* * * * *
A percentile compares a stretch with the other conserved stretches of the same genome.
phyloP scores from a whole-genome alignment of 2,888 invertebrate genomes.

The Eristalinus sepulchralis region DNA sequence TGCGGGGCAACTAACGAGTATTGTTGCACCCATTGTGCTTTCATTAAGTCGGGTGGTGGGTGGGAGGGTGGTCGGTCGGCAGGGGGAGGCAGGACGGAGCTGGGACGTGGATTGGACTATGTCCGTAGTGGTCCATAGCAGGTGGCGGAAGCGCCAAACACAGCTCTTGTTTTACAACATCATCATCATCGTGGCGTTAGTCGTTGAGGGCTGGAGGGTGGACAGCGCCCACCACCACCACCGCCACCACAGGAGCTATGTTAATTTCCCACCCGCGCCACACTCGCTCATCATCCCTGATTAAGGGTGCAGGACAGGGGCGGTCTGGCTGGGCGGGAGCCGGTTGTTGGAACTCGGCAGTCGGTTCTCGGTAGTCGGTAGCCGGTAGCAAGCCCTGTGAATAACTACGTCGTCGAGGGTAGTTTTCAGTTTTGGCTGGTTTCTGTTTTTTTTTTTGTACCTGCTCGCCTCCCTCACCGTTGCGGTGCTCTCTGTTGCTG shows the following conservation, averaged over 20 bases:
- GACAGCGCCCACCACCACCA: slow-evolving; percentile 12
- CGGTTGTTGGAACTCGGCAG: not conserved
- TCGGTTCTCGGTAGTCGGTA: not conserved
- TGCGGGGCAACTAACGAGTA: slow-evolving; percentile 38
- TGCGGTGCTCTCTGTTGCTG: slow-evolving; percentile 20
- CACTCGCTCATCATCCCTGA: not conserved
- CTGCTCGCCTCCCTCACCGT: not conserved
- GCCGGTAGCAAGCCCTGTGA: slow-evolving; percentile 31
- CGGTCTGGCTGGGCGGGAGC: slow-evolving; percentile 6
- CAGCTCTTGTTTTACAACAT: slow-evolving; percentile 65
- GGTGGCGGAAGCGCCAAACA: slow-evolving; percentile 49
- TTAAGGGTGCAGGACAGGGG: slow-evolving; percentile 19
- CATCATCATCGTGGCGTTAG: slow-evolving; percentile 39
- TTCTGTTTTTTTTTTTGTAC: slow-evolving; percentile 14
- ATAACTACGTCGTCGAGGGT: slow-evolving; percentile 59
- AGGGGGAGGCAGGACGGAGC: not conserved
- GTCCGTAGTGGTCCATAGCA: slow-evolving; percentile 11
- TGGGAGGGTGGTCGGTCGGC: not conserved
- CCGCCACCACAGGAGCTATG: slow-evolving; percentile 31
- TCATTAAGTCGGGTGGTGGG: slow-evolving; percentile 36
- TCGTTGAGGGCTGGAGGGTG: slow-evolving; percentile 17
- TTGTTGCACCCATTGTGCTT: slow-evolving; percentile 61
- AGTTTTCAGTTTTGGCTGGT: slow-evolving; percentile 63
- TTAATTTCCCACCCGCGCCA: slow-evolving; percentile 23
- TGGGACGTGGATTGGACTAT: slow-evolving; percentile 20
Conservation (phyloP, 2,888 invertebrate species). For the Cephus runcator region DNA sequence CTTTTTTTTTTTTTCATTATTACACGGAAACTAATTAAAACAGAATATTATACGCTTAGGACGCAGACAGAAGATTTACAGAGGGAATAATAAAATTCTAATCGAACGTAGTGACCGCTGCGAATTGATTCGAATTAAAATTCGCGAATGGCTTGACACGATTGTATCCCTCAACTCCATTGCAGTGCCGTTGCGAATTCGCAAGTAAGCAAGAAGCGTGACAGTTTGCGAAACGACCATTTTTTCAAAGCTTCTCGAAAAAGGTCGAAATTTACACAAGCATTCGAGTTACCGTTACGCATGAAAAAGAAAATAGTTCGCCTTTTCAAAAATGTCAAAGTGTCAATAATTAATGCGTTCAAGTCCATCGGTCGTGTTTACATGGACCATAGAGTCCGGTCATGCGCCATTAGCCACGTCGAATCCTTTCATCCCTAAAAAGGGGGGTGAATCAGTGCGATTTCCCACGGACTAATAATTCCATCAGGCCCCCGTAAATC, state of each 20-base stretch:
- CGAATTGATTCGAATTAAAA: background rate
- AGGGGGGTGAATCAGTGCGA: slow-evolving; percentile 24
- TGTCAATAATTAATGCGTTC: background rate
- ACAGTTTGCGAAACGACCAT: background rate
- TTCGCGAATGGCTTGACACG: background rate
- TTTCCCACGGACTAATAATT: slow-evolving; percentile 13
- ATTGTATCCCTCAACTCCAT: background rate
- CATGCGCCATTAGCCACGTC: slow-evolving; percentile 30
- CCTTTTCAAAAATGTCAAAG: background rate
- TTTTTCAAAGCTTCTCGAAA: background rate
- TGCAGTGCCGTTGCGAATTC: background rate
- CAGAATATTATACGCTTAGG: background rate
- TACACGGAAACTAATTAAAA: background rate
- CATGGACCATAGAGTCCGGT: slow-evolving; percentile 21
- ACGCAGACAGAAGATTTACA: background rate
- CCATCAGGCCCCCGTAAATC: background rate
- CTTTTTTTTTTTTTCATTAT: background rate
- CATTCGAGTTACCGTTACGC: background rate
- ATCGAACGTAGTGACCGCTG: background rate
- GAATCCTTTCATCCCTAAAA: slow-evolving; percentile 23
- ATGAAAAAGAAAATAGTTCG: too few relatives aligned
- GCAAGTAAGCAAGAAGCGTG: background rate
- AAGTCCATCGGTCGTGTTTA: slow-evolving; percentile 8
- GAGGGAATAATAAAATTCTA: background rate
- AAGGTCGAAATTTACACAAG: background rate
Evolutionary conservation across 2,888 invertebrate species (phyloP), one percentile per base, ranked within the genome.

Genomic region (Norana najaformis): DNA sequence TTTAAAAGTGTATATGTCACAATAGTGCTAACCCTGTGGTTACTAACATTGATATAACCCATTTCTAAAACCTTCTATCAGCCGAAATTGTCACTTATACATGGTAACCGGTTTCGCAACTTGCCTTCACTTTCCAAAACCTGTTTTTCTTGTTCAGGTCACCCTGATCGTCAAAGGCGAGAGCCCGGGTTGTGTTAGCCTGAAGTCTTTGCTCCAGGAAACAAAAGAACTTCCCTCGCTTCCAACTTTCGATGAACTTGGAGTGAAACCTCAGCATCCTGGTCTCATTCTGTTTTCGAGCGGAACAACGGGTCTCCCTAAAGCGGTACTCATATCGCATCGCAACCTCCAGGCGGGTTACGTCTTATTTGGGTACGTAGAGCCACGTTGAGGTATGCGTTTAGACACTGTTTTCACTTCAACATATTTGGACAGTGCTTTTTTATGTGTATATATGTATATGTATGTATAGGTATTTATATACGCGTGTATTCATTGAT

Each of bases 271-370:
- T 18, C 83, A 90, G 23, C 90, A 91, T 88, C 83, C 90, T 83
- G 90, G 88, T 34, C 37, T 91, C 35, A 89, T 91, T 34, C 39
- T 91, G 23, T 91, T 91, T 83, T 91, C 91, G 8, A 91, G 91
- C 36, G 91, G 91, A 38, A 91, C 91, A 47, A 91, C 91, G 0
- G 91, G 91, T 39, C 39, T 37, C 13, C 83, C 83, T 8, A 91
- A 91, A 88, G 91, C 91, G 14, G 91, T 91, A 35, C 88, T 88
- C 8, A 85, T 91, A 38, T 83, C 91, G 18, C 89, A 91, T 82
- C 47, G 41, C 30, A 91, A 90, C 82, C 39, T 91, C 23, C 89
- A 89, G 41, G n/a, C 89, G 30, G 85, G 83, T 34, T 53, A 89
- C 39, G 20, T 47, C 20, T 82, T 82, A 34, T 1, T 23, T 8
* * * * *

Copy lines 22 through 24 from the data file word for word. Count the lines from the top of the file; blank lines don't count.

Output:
- CCGCCACCACAGGAGCTATG: slow-evolving; percentile 31
- TCATTAAGTCGGGTGGTGGG: slow-evolving; percentile 36
- TCGTTGAGGGCTGGAGGGTG: slow-evolving; percentile 17